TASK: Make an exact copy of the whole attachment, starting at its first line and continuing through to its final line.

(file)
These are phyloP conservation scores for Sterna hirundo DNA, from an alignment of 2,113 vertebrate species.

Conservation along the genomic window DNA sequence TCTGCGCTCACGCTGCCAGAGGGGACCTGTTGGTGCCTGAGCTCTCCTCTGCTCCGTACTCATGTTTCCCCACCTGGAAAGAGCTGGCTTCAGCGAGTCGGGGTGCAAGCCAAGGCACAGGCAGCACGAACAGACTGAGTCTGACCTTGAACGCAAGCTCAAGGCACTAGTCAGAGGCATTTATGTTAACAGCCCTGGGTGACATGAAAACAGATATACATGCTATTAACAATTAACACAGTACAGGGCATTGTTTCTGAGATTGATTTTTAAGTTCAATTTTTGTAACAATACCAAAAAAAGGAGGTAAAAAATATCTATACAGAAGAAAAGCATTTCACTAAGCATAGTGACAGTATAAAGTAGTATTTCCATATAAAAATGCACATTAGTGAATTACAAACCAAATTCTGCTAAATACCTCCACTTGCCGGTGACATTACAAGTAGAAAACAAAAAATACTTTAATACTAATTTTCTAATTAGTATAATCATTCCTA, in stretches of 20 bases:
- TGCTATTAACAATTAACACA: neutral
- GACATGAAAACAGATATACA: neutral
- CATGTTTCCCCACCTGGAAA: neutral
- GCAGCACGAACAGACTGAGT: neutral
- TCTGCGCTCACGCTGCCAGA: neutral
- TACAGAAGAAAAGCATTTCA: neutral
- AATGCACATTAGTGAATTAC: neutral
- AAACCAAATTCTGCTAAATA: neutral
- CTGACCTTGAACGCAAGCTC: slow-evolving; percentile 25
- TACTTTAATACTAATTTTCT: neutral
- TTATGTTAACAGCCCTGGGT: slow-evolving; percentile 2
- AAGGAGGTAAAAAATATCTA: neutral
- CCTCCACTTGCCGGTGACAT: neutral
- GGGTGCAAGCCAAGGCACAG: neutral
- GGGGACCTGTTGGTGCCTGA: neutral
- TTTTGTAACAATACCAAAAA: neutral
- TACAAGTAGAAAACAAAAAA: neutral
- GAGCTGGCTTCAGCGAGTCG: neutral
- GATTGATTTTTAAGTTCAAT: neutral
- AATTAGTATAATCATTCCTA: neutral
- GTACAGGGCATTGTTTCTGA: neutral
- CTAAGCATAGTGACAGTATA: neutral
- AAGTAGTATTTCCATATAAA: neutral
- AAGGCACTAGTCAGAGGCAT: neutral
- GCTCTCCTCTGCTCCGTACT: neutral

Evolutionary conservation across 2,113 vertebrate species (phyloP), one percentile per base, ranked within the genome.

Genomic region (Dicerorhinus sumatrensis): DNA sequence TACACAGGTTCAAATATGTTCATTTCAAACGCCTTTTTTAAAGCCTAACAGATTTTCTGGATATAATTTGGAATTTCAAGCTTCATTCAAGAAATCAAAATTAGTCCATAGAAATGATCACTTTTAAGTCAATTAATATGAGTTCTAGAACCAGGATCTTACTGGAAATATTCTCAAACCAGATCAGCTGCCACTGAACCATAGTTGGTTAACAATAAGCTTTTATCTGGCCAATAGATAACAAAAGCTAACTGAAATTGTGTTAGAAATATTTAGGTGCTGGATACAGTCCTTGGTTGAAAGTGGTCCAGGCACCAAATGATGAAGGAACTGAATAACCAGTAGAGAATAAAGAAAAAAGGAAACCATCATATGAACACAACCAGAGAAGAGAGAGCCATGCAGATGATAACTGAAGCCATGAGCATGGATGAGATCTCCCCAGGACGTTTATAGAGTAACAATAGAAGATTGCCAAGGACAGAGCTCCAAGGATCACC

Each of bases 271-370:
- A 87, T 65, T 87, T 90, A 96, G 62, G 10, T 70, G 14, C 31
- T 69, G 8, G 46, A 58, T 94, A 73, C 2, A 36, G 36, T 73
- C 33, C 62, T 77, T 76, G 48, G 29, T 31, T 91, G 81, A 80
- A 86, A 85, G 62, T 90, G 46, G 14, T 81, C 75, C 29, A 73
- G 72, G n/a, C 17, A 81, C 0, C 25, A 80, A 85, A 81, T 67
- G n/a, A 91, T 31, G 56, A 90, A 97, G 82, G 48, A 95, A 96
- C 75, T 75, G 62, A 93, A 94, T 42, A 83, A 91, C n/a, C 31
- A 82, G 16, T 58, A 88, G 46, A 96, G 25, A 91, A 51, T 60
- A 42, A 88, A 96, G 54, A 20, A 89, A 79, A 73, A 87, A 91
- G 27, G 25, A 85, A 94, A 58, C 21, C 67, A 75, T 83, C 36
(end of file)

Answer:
These are phyloP conservation scores for Sterna hirundo DNA, from an alignment of 2,113 vertebrate species.

Conservation along the genomic window DNA sequence TCTGCGCTCACGCTGCCAGAGGGGACCTGTTGGTGCCTGAGCTCTCCTCTGCTCCGTACTCATGTTTCCCCACCTGGAAAGAGCTGGCTTCAGCGAGTCGGGGTGCAAGCCAAGGCACAGGCAGCACGAACAGACTGAGTCTGACCTTGAACGCAAGCTCAAGGCACTAGTCAGAGGCATTTATGTTAACAGCCCTGGGTGACATGAAAACAGATATACATGCTATTAACAATTAACACAGTACAGGGCATTGTTTCTGAGATTGATTTTTAAGTTCAATTTTTGTAACAATACCAAAAAAAGGAGGTAAAAAATATCTATACAGAAGAAAAGCATTTCACTAAGCATAGTGACAGTATAAAGTAGTATTTCCATATAAAAATGCACATTAGTGAATTACAAACCAAATTCTGCTAAATACCTCCACTTGCCGGTGACATTACAAGTAGAAAACAAAAAATACTTTAATACTAATTTTCTAATTAGTATAATCATTCCTA, in stretches of 20 bases:
- TGCTATTAACAATTAACACA: neutral
- GACATGAAAACAGATATACA: neutral
- CATGTTTCCCCACCTGGAAA: neutral
- GCAGCACGAACAGACTGAGT: neutral
- TCTGCGCTCACGCTGCCAGA: neutral
- TACAGAAGAAAAGCATTTCA: neutral
- AATGCACATTAGTGAATTAC: neutral
- AAACCAAATTCTGCTAAATA: neutral
- CTGACCTTGAACGCAAGCTC: slow-evolving; percentile 25
- TACTTTAATACTAATTTTCT: neutral
- TTATGTTAACAGCCCTGGGT: slow-evolving; percentile 2
- AAGGAGGTAAAAAATATCTA: neutral
- CCTCCACTTGCCGGTGACAT: neutral
- GGGTGCAAGCCAAGGCACAG: neutral
- GGGGACCTGTTGGTGCCTGA: neutral
- TTTTGTAACAATACCAAAAA: neutral
- TACAAGTAGAAAACAAAAAA: neutral
- GAGCTGGCTTCAGCGAGTCG: neutral
- GATTGATTTTTAAGTTCAAT: neutral
- AATTAGTATAATCATTCCTA: neutral
- GTACAGGGCATTGTTTCTGA: neutral
- CTAAGCATAGTGACAGTATA: neutral
- AAGTAGTATTTCCATATAAA: neutral
- AAGGCACTAGTCAGAGGCAT: neutral
- GCTCTCCTCTGCTCCGTACT: neutral

Evolutionary conservation across 2,113 vertebrate species (phyloP), one percentile per base, ranked within the genome.

Genomic region (Dicerorhinus sumatrensis): DNA sequence TACACAGGTTCAAATATGTTCATTTCAAACGCCTTTTTTAAAGCCTAACAGATTTTCTGGATATAATTTGGAATTTCAAGCTTCATTCAAGAAATCAAAATTAGTCCATAGAAATGATCACTTTTAAGTCAATTAATATGAGTTCTAGAACCAGGATCTTACTGGAAATATTCTCAAACCAGATCAGCTGCCACTGAACCATAGTTGGTTAACAATAAGCTTTTATCTGGCCAATAGATAACAAAAGCTAACTGAAATTGTGTTAGAAATATTTAGGTGCTGGATACAGTCCTTGGTTGAAAGTGGTCCAGGCACCAAATGATGAAGGAACTGAATAACCAGTAGAGAATAAAGAAAAAAGGAAACCATCATATGAACACAACCAGAGAAGAGAGAGCCATGCAGATGATAACTGAAGCCATGAGCATGGATGAGATCTCCCCAGGACGTTTATAGAGTAACAATAGAAGATTGCCAAGGACAGAGCTCCAAGGATCACC

Each of bases 271-370:
- A 87, T 65, T 87, T 90, A 96, G 62, G 10, T 70, G 14, C 31
- T 69, G 8, G 46, A 58, T 94, A 73, C 2, A 36, G 36, T 73
- C 33, C 62, T 77, T 76, G 48, G 29, T 31, T 91, G 81, A 80
- A 86, A 85, G 62, T 90, G 46, G 14, T 81, C 75, C 29, A 73
- G 72, G n/a, C 17, A 81, C 0, C 25, A 80, A 85, A 81, T 67
- G n/a, A 91, T 31, G 56, A 90, A 97, G 82, G 48, A 95, A 96
- C 75, T 75, G 62, A 93, A 94, T 42, A 83, A 91, C n/a, C 31
- A 82, G 16, T 58, A 88, G 46, A 96, G 25, A 91, A 51, T 60
- A 42, A 88, A 96, G 54, A 20, A 89, A 79, A 73, A 87, A 91
- G 27, G 25, A 85, A 94, A 58, C 21, C 67, A 75, T 83, C 36